In this slim volume, Sir Michael Howard, one of the English-speaking world's leading military historians, summarizes the evolution of war as an institution in European society from the end of the Roman Empire to the Cold War and the nuclear age. His purpose is "to attempt to trace, not simply the development of warfare itself, but its connection with, and effect on, technical, social, and economic change." Howard divides the military history of the European world into eight epochs: the wars of the knights, the wars of the mercenaries, the wars of the merchants, the wars of the professionals, the wars of the revolution, the wars of the nations, the wars of the technologists, and the nuclear age. For each epoch, he traces the influence of economics, society, and technology on the conduct of warfare, and the influence of warfare upon economics, society, and technology. This is not a detailed account of battles and campaigns. Instead, it is an overview of the tactics, operational art, and strategy of each period. Major themes include the rise of the professional officer since the late Seventeenth Century in counterpoint with the development of mass total warfare driven by nationalism and ideology and made possible by modern science and industry. The work is punctuated throughout by striking insights. For example, Howard suggests that in some respects World War I, bloody as it was, was less grim for the individual soldier than previous conflicts due to advances in supply and medical science that reduced the toll of disease and physical hardship. This fact, he argues, helps account for the attractiveness of various militaristic fascist movements to veterans in the social and economic confusion after 1918.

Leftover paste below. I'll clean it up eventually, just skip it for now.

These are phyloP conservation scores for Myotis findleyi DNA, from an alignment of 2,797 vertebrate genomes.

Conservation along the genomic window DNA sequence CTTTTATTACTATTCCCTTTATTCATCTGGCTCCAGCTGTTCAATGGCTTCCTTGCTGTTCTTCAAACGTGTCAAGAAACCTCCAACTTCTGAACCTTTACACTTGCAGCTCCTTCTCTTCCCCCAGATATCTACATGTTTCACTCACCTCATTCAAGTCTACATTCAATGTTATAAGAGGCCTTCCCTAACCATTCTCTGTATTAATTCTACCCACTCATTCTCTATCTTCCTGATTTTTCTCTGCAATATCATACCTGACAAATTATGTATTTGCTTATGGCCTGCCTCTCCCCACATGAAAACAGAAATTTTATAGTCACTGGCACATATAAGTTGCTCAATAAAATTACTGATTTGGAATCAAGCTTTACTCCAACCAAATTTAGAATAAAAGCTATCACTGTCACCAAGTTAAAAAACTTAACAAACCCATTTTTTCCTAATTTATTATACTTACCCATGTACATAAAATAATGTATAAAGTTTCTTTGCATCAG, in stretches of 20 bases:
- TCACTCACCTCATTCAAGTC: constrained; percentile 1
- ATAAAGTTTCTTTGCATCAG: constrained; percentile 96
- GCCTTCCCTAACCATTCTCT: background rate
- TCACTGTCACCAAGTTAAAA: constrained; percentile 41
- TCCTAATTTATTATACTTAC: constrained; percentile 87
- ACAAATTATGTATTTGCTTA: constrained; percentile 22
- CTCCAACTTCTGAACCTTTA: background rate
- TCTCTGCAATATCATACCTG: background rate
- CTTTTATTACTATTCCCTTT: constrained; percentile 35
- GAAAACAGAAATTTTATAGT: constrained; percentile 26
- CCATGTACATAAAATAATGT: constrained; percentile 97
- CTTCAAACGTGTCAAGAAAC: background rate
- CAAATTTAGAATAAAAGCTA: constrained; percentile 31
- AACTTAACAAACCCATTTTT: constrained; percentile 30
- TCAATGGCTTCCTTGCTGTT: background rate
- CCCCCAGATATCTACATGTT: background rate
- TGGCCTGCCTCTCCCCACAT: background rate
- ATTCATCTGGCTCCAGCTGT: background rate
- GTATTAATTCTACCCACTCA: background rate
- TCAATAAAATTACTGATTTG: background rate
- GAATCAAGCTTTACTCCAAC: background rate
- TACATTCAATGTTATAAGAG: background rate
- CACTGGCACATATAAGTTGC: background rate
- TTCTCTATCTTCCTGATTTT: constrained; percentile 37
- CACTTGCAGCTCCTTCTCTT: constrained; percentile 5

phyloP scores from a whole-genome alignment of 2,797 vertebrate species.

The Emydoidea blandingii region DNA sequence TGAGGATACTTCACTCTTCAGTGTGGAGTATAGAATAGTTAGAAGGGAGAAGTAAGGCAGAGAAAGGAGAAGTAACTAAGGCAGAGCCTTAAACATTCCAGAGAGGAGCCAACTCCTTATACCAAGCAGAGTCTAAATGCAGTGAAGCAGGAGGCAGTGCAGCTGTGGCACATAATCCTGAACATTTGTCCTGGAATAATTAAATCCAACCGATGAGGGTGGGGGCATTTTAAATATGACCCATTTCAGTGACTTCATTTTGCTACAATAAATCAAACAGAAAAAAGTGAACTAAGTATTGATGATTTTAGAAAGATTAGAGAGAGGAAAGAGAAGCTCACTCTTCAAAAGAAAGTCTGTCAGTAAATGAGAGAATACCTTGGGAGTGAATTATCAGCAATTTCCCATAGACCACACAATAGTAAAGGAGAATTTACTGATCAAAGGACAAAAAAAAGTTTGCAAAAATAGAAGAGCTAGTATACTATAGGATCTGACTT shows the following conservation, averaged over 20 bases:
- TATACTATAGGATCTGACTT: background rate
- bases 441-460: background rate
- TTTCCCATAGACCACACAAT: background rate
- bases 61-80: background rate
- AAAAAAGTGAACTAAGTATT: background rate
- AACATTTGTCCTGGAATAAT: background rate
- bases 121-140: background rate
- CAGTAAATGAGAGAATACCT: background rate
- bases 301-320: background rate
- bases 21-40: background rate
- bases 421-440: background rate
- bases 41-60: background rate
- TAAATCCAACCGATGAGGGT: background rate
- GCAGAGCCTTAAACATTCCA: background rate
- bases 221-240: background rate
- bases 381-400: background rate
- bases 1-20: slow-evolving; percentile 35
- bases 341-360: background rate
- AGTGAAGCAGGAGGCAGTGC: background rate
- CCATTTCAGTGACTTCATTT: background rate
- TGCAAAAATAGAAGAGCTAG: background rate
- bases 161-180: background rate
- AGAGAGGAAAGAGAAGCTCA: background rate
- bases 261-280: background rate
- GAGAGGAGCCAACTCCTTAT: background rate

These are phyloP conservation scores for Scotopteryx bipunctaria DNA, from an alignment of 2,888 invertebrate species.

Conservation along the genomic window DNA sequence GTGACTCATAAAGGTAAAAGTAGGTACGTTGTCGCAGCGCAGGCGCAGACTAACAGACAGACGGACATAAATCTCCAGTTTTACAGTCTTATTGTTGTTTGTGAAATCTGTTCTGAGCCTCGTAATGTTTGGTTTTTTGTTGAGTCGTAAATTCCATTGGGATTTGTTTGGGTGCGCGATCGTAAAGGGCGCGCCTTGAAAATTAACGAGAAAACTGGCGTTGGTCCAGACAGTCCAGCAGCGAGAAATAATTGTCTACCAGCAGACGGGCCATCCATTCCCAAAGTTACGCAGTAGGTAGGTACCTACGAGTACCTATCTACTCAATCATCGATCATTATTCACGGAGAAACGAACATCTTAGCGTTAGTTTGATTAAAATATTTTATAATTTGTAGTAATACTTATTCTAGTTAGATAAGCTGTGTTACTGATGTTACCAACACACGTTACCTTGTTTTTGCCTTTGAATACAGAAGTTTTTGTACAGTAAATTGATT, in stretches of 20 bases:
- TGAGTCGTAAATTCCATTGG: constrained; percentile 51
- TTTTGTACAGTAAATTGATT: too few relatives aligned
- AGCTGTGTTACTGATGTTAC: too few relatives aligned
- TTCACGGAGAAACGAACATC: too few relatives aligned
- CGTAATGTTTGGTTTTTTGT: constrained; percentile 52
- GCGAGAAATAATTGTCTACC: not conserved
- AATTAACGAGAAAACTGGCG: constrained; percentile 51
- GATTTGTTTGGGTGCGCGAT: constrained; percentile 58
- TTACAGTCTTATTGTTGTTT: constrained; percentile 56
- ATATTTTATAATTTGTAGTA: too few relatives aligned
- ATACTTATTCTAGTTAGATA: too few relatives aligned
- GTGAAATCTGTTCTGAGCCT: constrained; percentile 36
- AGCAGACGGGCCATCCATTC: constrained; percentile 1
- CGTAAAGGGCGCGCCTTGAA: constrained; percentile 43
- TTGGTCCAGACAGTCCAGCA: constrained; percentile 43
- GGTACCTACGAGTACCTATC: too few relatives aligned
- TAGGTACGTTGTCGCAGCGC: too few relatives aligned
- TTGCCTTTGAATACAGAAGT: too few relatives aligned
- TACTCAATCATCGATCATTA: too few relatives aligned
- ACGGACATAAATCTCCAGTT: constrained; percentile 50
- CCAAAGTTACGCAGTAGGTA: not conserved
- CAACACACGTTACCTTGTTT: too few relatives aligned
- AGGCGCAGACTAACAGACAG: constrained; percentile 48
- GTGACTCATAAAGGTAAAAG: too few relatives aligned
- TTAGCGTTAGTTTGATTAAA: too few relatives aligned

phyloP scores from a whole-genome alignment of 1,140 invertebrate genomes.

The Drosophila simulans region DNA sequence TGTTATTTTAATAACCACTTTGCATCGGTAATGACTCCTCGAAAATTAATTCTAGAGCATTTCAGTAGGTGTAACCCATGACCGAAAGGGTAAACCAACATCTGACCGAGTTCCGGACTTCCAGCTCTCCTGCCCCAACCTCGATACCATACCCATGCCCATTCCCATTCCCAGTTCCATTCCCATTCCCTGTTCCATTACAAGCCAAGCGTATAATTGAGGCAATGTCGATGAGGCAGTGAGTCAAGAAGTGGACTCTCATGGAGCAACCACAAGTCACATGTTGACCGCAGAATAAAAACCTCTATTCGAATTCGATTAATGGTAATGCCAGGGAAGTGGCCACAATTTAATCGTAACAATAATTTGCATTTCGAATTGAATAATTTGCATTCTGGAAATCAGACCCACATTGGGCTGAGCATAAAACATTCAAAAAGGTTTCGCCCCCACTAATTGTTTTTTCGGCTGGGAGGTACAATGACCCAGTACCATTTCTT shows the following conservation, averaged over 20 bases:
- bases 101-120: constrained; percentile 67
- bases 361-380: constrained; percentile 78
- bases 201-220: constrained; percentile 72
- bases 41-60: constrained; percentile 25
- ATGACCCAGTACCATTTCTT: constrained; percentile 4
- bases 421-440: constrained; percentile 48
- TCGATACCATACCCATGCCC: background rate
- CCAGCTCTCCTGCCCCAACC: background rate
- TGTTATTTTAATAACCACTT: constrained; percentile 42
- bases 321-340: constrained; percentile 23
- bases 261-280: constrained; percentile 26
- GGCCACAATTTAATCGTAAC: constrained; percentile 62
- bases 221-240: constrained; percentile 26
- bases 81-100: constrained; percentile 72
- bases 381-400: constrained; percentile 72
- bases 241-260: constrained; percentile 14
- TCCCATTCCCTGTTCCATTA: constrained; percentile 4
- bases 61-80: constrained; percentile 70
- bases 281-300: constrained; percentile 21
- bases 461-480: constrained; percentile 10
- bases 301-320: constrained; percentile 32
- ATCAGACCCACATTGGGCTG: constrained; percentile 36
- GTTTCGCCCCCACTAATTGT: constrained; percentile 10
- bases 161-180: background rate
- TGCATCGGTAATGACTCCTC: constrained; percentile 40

This volume is an excellent introduction to what is often called the "new military history," which deals with military forces in the context of the societies from which they spring and which they serve. For the serving soldier, it provides a concise overview, without excessive and confusing detail, of the evolution of the military institution of which he is a part, in the context of the history of western civilization.

Paul Kennedy. The Rise and Fall of the Great Powers. New York: Random House, 1987. (677 pages) (paperback and hardcover)

An irresistible book that has become a classic in terms of educating the masses to the dangers of failing to link a vibrant economy with military power. The book is written with great style and power, contains large quantities of historical material, and all this is presented in a very contemporary thesis. The thesis is that over the past five centuries the great empires (Spanish, Dutch, French, British) have risen and flourished and won their wars because their effective military power was backed by a superior economic force. The author goes on to explain that a downward shift in vital economic indices has signaled a similar shift in the nation's status as a great power, with predictable military defeat in time of war. A must read for the senior commander and strategist seeking the linkage between military and economic power in an ever-changing global environment.

Henry Kissinger. Diplomacy. New York: Simon & Schuster, 1994. (912 pages) (paperback and hardcover)